We found a suggestive association with polymorphisms near the GDA gene that encodes cypin, a protein with GDA activity. GDA is a functional candidate based on its function as a regulator of dendrite patterning and synaptic formation between hippocampal neurons25, 26 and its involvement in dopamine and glutamate signaling.27, 28, 29 Tannu et al.29 showed significant decrease in GDA in Rhesus monkeys following cocaine self-administration. Moreover, cypin interacts with the postsynaptic density protein-95 (PSD-95), a protein that has a role in glutamate signaling27, 28 and therefore may influence synaptic development and plasticity.28 Interestingly, PSD-95 has been involved in an experimental rodent model of depression and shown to be modulated by the antidepressant fluoxetine.30, 31 In addition, reduced levels of PSD-95 were found in postmortem prefrontal cortex of depressed subjects and in the striatum of bipolar disorder subjects.27, 32 These data warrant further investigation of the GDA gene in treatment-increasing suicidal ideation. Interestingly, rs10748045 within a gene encoding for the glutamate receptor-interacting protein 1 (GRIP1) was among the 10 strongest associated SNPs with treatment-increasing suicidal ideation (see Supplementary Table S2). GRIP1, which is a protein composed of seven PDZ (PSD-95/Discs large/zona occludens-1) domains, has been associated with several psychiatric disorders.33, 34, 35 This association further supports the role of glutamatergic systems in treatment-increasing suicidal ideation. Finally and also of interest among the 10 strongest associated SNPs, was rs12531005 within NXPH1 gene encoding neurexophilin 1 binding α-neurexins, which promote adhesion between dendrites and axons. Recently, this gene showed some evidence of association with neuroticism in a genome-wide association study (rs2349775 with an r2=0.17 with rs12531005), and given the major role of neuroticism in suicidal behaviors, this result is notable.36, 37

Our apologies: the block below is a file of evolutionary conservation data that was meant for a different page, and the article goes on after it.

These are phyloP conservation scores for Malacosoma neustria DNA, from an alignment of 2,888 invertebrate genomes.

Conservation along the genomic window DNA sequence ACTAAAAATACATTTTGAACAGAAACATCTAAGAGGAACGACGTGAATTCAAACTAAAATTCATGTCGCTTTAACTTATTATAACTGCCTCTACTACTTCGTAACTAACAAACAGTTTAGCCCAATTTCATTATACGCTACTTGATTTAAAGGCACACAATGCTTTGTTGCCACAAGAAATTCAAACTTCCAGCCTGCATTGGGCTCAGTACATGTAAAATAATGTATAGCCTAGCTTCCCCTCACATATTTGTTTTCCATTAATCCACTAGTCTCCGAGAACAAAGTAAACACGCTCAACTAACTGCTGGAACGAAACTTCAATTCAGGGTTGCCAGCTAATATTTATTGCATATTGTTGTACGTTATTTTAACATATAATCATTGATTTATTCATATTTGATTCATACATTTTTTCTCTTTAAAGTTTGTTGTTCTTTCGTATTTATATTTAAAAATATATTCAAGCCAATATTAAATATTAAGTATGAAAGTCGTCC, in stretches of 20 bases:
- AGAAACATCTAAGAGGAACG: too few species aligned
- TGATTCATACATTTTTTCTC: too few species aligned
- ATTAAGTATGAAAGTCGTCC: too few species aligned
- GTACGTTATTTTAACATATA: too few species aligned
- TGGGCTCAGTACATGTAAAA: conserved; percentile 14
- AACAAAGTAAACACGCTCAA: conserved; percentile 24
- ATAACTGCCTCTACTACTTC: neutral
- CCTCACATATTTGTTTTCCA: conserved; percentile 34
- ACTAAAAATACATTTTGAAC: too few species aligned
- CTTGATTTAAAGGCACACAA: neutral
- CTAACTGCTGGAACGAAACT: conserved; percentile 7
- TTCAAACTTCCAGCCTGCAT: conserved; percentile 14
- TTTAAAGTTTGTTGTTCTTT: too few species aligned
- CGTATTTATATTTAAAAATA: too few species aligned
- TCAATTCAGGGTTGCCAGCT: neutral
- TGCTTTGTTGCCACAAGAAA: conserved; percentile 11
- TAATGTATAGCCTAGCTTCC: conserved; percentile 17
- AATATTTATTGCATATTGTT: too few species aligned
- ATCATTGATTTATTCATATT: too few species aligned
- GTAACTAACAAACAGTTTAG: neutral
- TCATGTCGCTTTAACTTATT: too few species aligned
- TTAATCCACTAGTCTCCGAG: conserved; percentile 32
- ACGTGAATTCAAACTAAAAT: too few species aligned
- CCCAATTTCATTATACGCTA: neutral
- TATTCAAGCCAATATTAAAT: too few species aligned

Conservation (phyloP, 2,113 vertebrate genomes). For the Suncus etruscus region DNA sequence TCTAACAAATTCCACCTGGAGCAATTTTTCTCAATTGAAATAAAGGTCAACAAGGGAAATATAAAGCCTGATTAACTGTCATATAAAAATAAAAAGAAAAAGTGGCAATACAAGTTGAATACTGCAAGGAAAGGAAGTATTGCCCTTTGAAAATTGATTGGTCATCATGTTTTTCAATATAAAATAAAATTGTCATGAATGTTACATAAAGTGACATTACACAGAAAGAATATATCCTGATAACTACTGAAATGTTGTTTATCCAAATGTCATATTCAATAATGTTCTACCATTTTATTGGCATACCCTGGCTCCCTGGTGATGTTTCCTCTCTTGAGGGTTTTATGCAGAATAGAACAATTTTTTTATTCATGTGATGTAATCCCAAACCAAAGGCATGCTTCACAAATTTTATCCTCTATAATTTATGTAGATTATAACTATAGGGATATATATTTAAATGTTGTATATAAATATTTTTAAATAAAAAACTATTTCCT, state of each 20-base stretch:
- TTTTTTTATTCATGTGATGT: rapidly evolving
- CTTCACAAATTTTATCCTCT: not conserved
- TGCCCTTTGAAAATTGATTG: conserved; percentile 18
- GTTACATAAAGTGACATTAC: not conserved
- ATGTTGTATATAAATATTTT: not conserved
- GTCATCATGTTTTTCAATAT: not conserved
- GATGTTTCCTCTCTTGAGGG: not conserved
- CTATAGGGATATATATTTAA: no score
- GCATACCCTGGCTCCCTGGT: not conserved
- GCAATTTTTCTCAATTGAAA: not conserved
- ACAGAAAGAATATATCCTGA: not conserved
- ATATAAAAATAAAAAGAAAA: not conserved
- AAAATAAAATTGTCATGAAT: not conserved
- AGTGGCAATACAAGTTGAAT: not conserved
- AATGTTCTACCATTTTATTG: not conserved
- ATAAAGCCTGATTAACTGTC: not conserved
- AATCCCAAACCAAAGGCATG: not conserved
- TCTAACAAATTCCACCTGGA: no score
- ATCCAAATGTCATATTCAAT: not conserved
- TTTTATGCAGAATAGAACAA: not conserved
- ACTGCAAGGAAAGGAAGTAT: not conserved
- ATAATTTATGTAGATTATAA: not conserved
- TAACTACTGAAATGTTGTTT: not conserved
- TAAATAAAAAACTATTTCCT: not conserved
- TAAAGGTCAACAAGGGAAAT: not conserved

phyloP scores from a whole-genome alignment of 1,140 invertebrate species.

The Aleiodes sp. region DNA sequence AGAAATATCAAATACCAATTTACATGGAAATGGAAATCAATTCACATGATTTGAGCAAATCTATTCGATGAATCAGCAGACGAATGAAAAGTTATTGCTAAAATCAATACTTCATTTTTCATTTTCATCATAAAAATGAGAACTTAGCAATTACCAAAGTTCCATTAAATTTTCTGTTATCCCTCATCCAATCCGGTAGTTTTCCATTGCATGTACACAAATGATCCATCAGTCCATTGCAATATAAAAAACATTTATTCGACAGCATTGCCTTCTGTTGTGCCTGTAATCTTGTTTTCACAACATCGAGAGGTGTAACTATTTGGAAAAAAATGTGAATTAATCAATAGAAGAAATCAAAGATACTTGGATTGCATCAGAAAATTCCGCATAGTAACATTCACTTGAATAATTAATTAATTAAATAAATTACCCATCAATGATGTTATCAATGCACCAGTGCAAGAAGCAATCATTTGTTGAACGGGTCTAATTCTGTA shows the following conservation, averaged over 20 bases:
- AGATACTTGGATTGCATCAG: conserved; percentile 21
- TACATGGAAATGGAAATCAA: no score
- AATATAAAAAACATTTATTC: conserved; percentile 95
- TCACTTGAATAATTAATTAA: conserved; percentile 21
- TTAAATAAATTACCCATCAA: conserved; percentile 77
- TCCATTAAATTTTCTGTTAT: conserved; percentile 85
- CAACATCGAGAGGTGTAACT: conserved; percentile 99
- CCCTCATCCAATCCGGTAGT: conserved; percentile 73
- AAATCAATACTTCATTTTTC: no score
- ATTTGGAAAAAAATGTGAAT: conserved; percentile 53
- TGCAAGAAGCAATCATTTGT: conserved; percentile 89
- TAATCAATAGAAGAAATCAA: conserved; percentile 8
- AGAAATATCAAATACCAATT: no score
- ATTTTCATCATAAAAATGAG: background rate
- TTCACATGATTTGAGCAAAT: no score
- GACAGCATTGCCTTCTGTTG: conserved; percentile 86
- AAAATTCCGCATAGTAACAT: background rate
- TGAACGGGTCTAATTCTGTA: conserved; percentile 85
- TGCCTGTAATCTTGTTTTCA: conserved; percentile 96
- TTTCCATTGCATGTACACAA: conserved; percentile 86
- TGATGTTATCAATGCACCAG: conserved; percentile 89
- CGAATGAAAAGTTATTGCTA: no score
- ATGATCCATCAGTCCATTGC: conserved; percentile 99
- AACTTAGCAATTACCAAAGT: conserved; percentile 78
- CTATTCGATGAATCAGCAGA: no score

Two suggestive drug-specific associations were found when looking at subjects treated with escitalopram, one within the KCNIP4 gene and the other near the ELP3 gene. Despite their involvement in neuronal functions, to our knowledge, these genes have never been investigated in psychiatry, and further research is needed to corroborate their involvement in increasing suicidal ideation.